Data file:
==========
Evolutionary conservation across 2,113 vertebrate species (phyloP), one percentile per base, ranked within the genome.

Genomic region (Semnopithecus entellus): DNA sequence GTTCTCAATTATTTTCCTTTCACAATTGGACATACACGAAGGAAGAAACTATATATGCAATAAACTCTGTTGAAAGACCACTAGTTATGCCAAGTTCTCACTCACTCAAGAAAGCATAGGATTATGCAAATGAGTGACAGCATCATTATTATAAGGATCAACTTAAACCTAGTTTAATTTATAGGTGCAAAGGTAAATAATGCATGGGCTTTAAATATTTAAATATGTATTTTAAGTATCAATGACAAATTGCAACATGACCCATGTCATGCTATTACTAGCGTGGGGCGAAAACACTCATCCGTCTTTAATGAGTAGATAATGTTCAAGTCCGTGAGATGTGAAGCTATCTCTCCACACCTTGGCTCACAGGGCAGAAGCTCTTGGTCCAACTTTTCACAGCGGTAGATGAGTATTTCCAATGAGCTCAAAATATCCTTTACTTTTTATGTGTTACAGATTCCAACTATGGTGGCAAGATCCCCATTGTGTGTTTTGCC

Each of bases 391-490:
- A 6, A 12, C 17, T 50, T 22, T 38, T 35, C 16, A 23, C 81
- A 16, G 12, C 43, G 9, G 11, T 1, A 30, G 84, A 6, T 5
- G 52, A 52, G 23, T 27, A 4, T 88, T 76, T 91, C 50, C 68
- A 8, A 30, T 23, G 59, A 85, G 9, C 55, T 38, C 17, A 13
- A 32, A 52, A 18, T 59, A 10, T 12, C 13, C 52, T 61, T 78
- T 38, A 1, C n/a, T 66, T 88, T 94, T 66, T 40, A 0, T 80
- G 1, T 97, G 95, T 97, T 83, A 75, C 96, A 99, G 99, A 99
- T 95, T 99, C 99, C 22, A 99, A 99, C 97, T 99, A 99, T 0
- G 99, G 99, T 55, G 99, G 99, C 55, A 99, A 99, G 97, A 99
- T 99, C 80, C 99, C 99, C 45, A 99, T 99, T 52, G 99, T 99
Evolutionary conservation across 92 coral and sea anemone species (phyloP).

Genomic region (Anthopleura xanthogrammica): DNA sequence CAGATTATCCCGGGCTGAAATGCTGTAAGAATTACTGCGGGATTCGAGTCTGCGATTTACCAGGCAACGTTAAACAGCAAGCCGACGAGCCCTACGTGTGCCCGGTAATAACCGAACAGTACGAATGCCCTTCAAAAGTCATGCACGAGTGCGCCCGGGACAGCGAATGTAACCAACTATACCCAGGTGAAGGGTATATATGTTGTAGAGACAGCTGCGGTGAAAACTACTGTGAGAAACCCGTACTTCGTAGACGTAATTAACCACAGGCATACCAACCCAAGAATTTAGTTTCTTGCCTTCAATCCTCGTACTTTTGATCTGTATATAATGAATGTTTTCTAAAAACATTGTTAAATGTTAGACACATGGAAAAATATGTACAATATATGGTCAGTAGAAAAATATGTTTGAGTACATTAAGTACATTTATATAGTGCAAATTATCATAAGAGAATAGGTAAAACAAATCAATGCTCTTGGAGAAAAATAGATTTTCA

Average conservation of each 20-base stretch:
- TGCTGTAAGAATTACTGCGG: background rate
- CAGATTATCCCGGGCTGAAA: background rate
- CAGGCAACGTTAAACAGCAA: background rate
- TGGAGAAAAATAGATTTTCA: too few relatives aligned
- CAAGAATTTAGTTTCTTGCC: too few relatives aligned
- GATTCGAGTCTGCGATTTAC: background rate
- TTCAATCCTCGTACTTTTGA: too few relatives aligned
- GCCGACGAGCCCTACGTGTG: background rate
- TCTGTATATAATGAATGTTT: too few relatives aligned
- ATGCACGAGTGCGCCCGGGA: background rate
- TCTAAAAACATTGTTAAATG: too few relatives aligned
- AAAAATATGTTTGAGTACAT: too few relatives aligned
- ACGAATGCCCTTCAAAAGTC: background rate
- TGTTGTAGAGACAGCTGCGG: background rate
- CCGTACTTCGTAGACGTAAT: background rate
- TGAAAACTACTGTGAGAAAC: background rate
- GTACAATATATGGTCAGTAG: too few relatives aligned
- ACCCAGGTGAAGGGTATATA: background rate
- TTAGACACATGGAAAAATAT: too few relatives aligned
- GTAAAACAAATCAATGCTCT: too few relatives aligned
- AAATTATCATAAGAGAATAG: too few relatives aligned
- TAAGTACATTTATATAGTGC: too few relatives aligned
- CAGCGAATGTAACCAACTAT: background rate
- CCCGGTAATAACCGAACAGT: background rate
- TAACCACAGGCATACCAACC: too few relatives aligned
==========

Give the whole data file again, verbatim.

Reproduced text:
Evolutionary conservation across 2,113 vertebrate species (phyloP), one percentile per base, ranked within the genome.

Genomic region (Semnopithecus entellus): DNA sequence GTTCTCAATTATTTTCCTTTCACAATTGGACATACACGAAGGAAGAAACTATATATGCAATAAACTCTGTTGAAAGACCACTAGTTATGCCAAGTTCTCACTCACTCAAGAAAGCATAGGATTATGCAAATGAGTGACAGCATCATTATTATAAGGATCAACTTAAACCTAGTTTAATTTATAGGTGCAAAGGTAAATAATGCATGGGCTTTAAATATTTAAATATGTATTTTAAGTATCAATGACAAATTGCAACATGACCCATGTCATGCTATTACTAGCGTGGGGCGAAAACACTCATCCGTCTTTAATGAGTAGATAATGTTCAAGTCCGTGAGATGTGAAGCTATCTCTCCACACCTTGGCTCACAGGGCAGAAGCTCTTGGTCCAACTTTTCACAGCGGTAGATGAGTATTTCCAATGAGCTCAAAATATCCTTTACTTTTTATGTGTTACAGATTCCAACTATGGTGGCAAGATCCCCATTGTGTGTTTTGCC

Each of bases 391-490:
- A 6, A 12, C 17, T 50, T 22, T 38, T 35, C 16, A 23, C 81
- A 16, G 12, C 43, G 9, G 11, T 1, A 30, G 84, A 6, T 5
- G 52, A 52, G 23, T 27, A 4, T 88, T 76, T 91, C 50, C 68
- A 8, A 30, T 23, G 59, A 85, G 9, C 55, T 38, C 17, A 13
- A 32, A 52, A 18, T 59, A 10, T 12, C 13, C 52, T 61, T 78
- T 38, A 1, C n/a, T 66, T 88, T 94, T 66, T 40, A 0, T 80
- G 1, T 97, G 95, T 97, T 83, A 75, C 96, A 99, G 99, A 99
- T 95, T 99, C 99, C 22, A 99, A 99, C 97, T 99, A 99, T 0
- G 99, G 99, T 55, G 99, G 99, C 55, A 99, A 99, G 97, A 99
- T 99, C 80, C 99, C 99, C 45, A 99, T 99, T 52, G 99, T 99
Evolutionary conservation across 92 coral and sea anemone species (phyloP).

Genomic region (Anthopleura xanthogrammica): DNA sequence CAGATTATCCCGGGCTGAAATGCTGTAAGAATTACTGCGGGATTCGAGTCTGCGATTTACCAGGCAACGTTAAACAGCAAGCCGACGAGCCCTACGTGTGCCCGGTAATAACCGAACAGTACGAATGCCCTTCAAAAGTCATGCACGAGTGCGCCCGGGACAGCGAATGTAACCAACTATACCCAGGTGAAGGGTATATATGTTGTAGAGACAGCTGCGGTGAAAACTACTGTGAGAAACCCGTACTTCGTAGACGTAATTAACCACAGGCATACCAACCCAAGAATTTAGTTTCTTGCCTTCAATCCTCGTACTTTTGATCTGTATATAATGAATGTTTTCTAAAAACATTGTTAAATGTTAGACACATGGAAAAATATGTACAATATATGGTCAGTAGAAAAATATGTTTGAGTACATTAAGTACATTTATATAGTGCAAATTATCATAAGAGAATAGGTAAAACAAATCAATGCTCTTGGAGAAAAATAGATTTTCA

Average conservation of each 20-base stretch:
- TGCTGTAAGAATTACTGCGG: background rate
- CAGATTATCCCGGGCTGAAA: background rate
- CAGGCAACGTTAAACAGCAA: background rate
- TGGAGAAAAATAGATTTTCA: too few relatives aligned
- CAAGAATTTAGTTTCTTGCC: too few relatives aligned
- GATTCGAGTCTGCGATTTAC: background rate
- TTCAATCCTCGTACTTTTGA: too few relatives aligned
- GCCGACGAGCCCTACGTGTG: background rate
- TCTGTATATAATGAATGTTT: too few relatives aligned
- ATGCACGAGTGCGCCCGGGA: background rate
- TCTAAAAACATTGTTAAATG: too few relatives aligned
- AAAAATATGTTTGAGTACAT: too few relatives aligned
- ACGAATGCCCTTCAAAAGTC: background rate
- TGTTGTAGAGACAGCTGCGG: background rate
- CCGTACTTCGTAGACGTAAT: background rate
- TGAAAACTACTGTGAGAAAC: background rate
- GTACAATATATGGTCAGTAG: too few relatives aligned
- ACCCAGGTGAAGGGTATATA: background rate
- TTAGACACATGGAAAAATAT: too few relatives aligned
- GTAAAACAAATCAATGCTCT: too few relatives aligned
- AAATTATCATAAGAGAATAG: too few relatives aligned
- TAAGTACATTTATATAGTGC: too few relatives aligned
- CAGCGAATGTAACCAACTAT: background rate
- CCCGGTAATAACCGAACAGT: background rate
- TAACCACAGGCATACCAACC: too few relatives aligned